This text answers the skepticism about the need for a historical understanding of Jesus and shows how this can affect Christian discipleship today. It explores Jesus’ preaching, his Messiahship and death, and his self-understanding in relation to God. The book goes on to ask: What does this imply? What should this mean for us? What, in fact, is the mission of the church grounded in this Jesus and this resurrection, to our postmodern world?
Nicholas Tom Wright, commonly known as N. T. Wright or Tom Wright, is Professor of New Testament and Early Christianity at St. Andrews University. Previously, he was the bishop of Durham. He has researched, taught, and lectured on the New Testament at McGill, Oxford, and Cambridge Universities, and has been named by Christianity Today a top theologian. He is best known for his scholarly contributions to the historical study of Jesus and the New Perspective on Paul. His work interacts with the positions of James Dunn, E. P. Sanders, Marcus Borg, and Rowan Williams, the Archbishop of Canterbury. Wright has written and lectured extensively around the world, authoring more than forty books and numerous articles in scholarly journals and popular periodicals. He is best known for his Christian Origins and the Question of God Series, of which three of the anticipated six volumes are finished.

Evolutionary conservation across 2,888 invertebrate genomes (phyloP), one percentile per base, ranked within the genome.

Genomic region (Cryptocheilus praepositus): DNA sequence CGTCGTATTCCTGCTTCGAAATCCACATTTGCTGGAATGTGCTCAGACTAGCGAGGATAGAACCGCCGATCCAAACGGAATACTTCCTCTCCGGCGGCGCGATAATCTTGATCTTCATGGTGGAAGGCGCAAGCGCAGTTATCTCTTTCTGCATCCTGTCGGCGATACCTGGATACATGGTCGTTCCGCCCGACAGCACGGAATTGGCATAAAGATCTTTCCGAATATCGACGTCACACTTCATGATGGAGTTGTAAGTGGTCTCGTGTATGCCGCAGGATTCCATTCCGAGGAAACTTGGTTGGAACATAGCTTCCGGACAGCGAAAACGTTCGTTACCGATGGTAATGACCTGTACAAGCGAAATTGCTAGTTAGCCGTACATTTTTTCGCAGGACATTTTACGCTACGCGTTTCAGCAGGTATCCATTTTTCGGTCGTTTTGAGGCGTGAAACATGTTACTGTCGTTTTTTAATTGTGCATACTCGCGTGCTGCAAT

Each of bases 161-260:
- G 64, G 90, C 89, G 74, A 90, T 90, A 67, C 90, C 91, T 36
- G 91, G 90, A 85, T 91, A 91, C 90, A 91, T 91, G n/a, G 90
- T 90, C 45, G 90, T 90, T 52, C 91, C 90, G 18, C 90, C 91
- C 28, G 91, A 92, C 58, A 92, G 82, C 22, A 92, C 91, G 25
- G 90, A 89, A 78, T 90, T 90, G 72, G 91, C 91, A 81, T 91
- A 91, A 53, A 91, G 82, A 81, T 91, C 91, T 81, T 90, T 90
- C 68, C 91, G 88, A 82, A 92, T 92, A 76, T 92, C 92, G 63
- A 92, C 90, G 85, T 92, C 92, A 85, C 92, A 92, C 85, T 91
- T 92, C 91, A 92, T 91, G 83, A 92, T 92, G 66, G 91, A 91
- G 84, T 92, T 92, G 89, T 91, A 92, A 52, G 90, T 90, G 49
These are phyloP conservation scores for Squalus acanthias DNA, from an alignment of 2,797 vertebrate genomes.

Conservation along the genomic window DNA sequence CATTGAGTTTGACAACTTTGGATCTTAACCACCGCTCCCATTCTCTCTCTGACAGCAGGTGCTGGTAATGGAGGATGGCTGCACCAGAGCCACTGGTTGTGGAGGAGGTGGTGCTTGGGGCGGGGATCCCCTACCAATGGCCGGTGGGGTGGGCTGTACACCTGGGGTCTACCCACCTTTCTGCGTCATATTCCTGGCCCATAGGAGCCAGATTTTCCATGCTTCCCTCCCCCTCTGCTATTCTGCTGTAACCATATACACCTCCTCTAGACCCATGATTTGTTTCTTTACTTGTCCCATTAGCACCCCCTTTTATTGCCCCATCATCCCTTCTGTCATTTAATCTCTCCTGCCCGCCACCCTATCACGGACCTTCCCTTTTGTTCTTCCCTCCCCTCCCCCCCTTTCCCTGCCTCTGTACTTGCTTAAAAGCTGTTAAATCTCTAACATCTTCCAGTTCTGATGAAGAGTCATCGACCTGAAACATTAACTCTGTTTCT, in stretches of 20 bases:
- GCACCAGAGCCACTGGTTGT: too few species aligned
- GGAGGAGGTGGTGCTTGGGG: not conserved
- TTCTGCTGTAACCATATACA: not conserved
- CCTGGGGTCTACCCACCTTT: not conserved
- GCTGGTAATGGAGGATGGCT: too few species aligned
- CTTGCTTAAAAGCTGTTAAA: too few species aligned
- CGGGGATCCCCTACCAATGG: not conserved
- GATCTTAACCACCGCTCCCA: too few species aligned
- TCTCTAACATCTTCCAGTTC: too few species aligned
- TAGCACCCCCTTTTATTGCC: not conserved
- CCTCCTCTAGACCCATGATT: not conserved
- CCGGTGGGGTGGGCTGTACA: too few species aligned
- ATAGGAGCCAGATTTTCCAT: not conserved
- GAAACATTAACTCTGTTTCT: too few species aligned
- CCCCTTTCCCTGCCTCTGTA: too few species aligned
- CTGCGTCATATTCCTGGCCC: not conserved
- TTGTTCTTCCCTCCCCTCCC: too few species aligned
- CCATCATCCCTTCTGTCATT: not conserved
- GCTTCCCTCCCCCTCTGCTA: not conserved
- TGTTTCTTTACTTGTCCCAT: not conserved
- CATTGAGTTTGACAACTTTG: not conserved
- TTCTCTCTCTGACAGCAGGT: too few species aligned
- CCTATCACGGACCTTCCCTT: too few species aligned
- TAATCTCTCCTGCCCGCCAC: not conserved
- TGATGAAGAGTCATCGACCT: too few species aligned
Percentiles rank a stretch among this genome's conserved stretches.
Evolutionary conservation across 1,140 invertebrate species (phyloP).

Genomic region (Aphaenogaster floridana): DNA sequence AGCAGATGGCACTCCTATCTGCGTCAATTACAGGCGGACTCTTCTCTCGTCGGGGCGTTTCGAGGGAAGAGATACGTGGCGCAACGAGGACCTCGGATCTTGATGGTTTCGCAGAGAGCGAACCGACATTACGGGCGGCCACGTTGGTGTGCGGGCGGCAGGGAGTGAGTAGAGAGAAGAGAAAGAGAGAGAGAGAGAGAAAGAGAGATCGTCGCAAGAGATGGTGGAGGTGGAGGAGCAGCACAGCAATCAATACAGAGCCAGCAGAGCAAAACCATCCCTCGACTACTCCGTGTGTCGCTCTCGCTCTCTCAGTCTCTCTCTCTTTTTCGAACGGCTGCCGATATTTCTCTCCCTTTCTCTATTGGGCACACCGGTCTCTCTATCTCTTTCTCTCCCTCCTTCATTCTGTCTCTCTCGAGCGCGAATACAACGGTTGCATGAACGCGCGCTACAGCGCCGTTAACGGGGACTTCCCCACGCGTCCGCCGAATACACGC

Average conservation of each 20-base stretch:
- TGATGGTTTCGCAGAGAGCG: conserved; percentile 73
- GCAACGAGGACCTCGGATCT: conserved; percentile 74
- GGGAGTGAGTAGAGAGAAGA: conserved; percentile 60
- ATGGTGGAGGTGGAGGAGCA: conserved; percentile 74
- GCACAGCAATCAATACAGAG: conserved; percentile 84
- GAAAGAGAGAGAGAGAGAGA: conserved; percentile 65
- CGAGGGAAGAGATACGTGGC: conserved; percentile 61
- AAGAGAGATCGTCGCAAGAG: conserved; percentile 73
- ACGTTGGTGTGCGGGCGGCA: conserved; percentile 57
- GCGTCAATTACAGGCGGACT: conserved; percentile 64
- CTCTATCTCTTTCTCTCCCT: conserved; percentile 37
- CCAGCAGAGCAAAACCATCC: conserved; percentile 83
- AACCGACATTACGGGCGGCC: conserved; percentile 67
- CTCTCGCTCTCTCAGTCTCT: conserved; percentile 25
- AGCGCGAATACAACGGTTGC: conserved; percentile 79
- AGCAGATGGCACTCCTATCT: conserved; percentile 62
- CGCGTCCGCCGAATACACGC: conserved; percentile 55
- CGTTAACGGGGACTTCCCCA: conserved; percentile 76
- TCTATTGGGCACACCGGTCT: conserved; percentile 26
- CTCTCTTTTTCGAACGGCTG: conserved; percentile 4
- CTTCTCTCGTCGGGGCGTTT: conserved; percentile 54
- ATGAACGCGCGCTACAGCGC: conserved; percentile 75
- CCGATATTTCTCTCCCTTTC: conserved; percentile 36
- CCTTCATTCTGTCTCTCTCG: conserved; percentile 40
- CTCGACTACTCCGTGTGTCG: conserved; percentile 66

“Thus, though some of them had returned from geographical exile, most believed that the theological state of exile was still continuing.” (Page 36)
“Scripture is not ‘we believe the Bible, so there is nothing more to be learned,’ but rather ‘we believe the Bible, so we had better discover all the things in it to which our traditions, including our ‘protestant’ or ‘evangelical’ traditions, which have supposed themselves to be ‘biblical’ but are sometimes demonstrably not, have made us blind.’” (Page 17)
“The kingdom of God, he said, is at hand. In other words, God was now unveiling his age-old plan, bringing his sovereignty to bear on Israel and the world as he had always intended, bringing justice and mercy to Israel and the world.” (Page 37)
“The worst thing was that the foreigners were pagans. If Israel was truly God’s people, why were the pagans ruling over her?” (Page 36)
“All the evidence suggests that at least the majority of the Pharisees, from the Hasmonean and Herodian periods through to the war of a.d. 66–70, had as their main aim that which purity symbolized: the political struggle to maintain Jewish identity and to realize the dream of national liberation.” (Page 56)